Nabriva signs licensing deal worth up to $95 million with Chinese drug company


Nabriva Therapeutics has entered into a licensing agreement valued at up to $95 million that covers the development and commercialization of its experimental antibiotic product in China.

Under the terms of the agreement, Roivant Sciences of Hong Kong will make an upfront payment of $5 million to Nabriva, which is based in Dublin, Ireland, and has its U.S. headquarters in King of Prussia. Narbiva (NASDAQ: NBRV) would be eligible for additional payments, described as “about $90 million,” tied to achieving milestones related to the development of its new drug candidate Lefamulin. If the product is approved in China, Nabriva would also receive royalty payments.

Lefamulin has completed an international phase-III clinical trial testing its effectiveness as a treatment for adults with moderate to severe community-acquired bacterial pneumonia (CABP). Results from a second international phase-III clinical trial are expected later this spring.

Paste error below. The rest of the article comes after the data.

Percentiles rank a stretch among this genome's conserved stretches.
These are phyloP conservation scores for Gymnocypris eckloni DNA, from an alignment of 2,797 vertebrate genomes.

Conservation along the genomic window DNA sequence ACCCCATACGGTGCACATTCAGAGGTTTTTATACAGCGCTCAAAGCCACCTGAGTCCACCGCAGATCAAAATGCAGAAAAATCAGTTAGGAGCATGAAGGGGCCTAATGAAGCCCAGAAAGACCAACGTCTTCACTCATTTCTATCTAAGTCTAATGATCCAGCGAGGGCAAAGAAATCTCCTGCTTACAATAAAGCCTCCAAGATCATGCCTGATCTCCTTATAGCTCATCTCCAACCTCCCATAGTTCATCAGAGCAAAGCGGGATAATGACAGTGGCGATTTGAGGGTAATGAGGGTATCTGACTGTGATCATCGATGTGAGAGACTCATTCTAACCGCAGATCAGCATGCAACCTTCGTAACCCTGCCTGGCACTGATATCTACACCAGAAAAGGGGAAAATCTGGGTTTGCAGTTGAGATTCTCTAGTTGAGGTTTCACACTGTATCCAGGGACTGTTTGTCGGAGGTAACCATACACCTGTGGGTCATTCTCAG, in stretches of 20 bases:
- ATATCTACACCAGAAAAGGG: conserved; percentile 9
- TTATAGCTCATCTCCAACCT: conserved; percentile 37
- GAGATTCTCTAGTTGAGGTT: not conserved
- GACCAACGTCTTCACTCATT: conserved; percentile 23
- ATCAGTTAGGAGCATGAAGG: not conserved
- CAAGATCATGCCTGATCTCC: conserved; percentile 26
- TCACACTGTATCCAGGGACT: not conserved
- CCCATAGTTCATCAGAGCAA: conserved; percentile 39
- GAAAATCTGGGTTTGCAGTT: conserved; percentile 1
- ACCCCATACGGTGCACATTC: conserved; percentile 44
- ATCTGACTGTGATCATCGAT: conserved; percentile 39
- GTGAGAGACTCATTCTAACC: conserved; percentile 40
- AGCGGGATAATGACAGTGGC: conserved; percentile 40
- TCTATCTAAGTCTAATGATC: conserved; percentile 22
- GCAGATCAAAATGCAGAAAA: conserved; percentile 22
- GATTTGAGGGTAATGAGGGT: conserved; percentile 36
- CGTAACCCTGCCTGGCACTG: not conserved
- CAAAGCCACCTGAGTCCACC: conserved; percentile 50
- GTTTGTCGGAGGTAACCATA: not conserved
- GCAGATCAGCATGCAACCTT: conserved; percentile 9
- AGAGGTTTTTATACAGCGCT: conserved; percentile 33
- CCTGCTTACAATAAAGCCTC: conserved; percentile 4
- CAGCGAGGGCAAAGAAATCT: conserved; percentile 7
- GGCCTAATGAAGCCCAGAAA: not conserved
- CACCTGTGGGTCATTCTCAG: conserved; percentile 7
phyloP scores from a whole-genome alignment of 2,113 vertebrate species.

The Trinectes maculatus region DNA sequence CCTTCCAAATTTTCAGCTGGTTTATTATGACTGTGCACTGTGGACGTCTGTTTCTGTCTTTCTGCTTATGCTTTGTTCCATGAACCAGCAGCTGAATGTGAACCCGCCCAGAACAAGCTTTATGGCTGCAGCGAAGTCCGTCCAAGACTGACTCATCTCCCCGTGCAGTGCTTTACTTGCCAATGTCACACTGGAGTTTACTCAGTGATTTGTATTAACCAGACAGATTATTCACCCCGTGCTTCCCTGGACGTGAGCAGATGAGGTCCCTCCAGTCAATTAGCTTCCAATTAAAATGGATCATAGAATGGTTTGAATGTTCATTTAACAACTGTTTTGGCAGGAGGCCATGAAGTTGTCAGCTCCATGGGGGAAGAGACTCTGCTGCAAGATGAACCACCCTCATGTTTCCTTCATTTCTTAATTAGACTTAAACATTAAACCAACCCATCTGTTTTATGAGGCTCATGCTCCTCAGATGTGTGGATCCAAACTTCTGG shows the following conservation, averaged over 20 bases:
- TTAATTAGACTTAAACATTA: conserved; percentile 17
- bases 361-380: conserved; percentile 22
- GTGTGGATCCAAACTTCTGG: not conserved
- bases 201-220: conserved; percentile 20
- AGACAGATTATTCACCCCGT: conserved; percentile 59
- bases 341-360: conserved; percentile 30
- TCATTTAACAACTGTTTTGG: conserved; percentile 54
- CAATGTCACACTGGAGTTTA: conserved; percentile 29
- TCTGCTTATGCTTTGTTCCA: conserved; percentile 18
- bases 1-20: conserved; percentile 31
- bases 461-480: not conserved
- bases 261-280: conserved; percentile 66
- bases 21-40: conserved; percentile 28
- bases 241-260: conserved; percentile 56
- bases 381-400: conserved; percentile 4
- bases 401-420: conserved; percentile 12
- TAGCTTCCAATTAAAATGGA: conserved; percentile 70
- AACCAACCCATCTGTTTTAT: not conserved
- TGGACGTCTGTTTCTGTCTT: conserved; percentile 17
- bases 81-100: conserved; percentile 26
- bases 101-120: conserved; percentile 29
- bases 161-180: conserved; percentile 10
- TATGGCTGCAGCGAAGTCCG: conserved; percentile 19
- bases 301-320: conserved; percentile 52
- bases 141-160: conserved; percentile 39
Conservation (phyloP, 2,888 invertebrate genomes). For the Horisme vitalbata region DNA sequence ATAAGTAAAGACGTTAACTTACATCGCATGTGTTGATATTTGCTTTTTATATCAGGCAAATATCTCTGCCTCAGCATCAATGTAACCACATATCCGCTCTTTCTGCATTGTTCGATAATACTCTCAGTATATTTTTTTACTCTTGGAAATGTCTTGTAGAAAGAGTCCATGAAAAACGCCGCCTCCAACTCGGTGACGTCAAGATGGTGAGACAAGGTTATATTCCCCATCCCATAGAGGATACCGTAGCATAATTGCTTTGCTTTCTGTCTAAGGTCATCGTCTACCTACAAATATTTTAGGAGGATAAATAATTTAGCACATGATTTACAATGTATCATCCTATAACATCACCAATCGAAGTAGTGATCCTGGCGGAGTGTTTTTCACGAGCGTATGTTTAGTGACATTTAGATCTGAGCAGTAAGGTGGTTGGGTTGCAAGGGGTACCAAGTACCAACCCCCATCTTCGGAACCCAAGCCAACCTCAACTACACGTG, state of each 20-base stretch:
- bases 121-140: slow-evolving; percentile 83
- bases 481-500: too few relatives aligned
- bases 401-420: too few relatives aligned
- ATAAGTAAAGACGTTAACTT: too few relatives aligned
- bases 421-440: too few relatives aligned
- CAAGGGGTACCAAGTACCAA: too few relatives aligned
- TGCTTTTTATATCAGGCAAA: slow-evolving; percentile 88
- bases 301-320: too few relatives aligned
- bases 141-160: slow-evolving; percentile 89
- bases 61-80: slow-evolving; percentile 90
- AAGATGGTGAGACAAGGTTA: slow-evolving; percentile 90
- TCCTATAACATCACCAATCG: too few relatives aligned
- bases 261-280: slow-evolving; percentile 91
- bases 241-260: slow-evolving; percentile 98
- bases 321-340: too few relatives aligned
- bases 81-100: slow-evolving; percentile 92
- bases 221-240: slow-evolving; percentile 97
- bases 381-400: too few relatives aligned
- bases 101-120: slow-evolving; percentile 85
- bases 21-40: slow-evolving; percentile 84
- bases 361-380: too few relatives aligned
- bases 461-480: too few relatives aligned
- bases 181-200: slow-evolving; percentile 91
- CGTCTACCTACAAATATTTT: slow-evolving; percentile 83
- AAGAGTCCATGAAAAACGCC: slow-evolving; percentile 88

Under the terms of the license agreement, Nabriva has granted a Roivant subsidiary an exclusive license to develop and commercialize Lefamulin in the greater China region consisting of the People’s Republic of China, Hong Kong, Macau and Taiwan. The companies will establish a joint development committee to review and oversee all development and commercialization plans.

“Our partnership with Roivant underscores our commitment to ensuring rapid access to Lefamulin for adults with CABP around the globe,” said Dr. Colin Broom, CEO of Nabriva Therapeutics. “Roivant has a broad therapeutic portfolio and deep development and commercialization expertise, making the company an excellent partner as we pursue bringing an important and much-needed new treatment option for CABP — and potentially other serious bacterial infections — to China and surrounding territories.

Broom said the funding from this agreement will contribute to his company’s efforts to prepare for launching Lefamulin in the United States, should the drug receive regulatory approval.

Nabriva expects to file a new drug application for Lefamulin with the Food and Drug Administration during the second half of 2018.

Vivek Ramaswamy, founder and CEO of Roivant, said in a statement the deal with Nabriva “demonstrates our commitment to build out a robust pipeline of products in China.… It is also indicative of our desire to develop treatments for infectious diseases beyond the hepatitis B virus.”

Pneumonia is a leading cause of infectious disease mortality worldwide. In China, pneumonia is the fourth leading cause of death in urban areas and the leading cause of death in rural areas.